gas_pump_fuel-Flickr-futureatlas_dot_com-ccStanford University scientists have found a new, highly efficient way to produce liquid ethanol that doesn’t involve energy intensive food production, like corn-based fuel. This promising discovery involving carbon monoxide gas could provide an eco-friendly alternative to conventional ethanol production from crops, say the scientists.

“We have discovered the first metal catalyst that can produce appreciable amounts of ethanol from carbon monoxide at room temperature and pressure – a notoriously difficult electrochemical reaction,” said Matthew Kanan, an assistant professor of chemistry at Stanford and coauthor of the study.

Most ethanol today is produced at high-temperature fermentation facilities that chemically convert corn, sugarcane and other plants into liquid fuel. But growing crops for biofuel requires thousands of acres of land and vast quantities of fertilizer and water. In some parts of the United States, it takes more than 800 gallons of water to grow a bushel of corn, which, in turn, yields about 3 gallons of ethanol.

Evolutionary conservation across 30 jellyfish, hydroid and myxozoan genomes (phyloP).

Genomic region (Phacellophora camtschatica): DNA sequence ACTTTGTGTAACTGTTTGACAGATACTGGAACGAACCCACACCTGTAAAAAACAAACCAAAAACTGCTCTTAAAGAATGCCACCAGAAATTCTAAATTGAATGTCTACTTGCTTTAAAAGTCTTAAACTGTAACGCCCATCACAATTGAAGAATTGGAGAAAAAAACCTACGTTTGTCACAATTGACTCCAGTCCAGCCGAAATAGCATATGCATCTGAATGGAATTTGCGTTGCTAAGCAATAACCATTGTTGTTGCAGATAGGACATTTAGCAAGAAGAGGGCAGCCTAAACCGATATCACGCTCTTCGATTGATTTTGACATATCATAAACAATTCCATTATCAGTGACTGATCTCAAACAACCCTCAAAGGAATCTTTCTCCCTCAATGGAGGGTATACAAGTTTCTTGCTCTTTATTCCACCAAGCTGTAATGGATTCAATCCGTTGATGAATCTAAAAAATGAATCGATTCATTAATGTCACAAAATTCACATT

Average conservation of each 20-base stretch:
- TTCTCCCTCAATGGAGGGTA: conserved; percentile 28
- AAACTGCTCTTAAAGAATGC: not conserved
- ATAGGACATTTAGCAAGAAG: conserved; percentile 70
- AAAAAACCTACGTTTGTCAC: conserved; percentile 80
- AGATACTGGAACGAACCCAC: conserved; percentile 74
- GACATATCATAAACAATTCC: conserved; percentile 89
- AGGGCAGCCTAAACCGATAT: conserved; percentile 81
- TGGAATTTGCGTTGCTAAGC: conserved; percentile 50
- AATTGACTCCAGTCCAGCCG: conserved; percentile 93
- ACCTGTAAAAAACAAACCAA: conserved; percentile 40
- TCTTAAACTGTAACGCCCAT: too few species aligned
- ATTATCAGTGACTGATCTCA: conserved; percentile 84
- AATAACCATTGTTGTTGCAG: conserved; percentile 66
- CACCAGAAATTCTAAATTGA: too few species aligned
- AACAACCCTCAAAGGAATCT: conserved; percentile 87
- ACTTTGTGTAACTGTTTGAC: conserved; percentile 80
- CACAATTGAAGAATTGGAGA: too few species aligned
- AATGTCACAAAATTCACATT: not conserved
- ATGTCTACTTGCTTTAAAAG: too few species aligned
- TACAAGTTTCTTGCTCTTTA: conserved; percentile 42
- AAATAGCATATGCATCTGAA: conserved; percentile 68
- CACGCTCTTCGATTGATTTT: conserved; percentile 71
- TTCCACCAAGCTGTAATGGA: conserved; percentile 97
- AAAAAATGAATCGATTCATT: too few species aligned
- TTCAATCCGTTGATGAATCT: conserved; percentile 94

The new technique developed by Kanan and Stanford graduate student Christina Li requires no fermentation and, if scaled up, could help address many of the land- and water-use issues surrounding ethanol production today. “Our study demonstrates the feasibility of making ethanol by electrocatalysis,” Kanan said. “But we have a lot more work to do to make a device that is practical.”

They call the process “oxide-derived” because a novel metallic electrode was produced from copper oxide.

For the process to be carbon neutral, scientists will have to find a new way to make carbon monoxide from renewable energy instead of fossil fuel, the primary source today. Kanan envisions taking carbon dioxide (CO2) from the atmosphere to produce carbon monoxide, which, in turn, would be fed to a copper catalyst to make liquid fuel. The CO2 that is released into the atmosphere during fuel combustion would be re-used to make more carbon monoxide and more fuel – a closed-loop, emissions-free process.

Their study results are published in the April 9 advanced online edition of the journal Nature.

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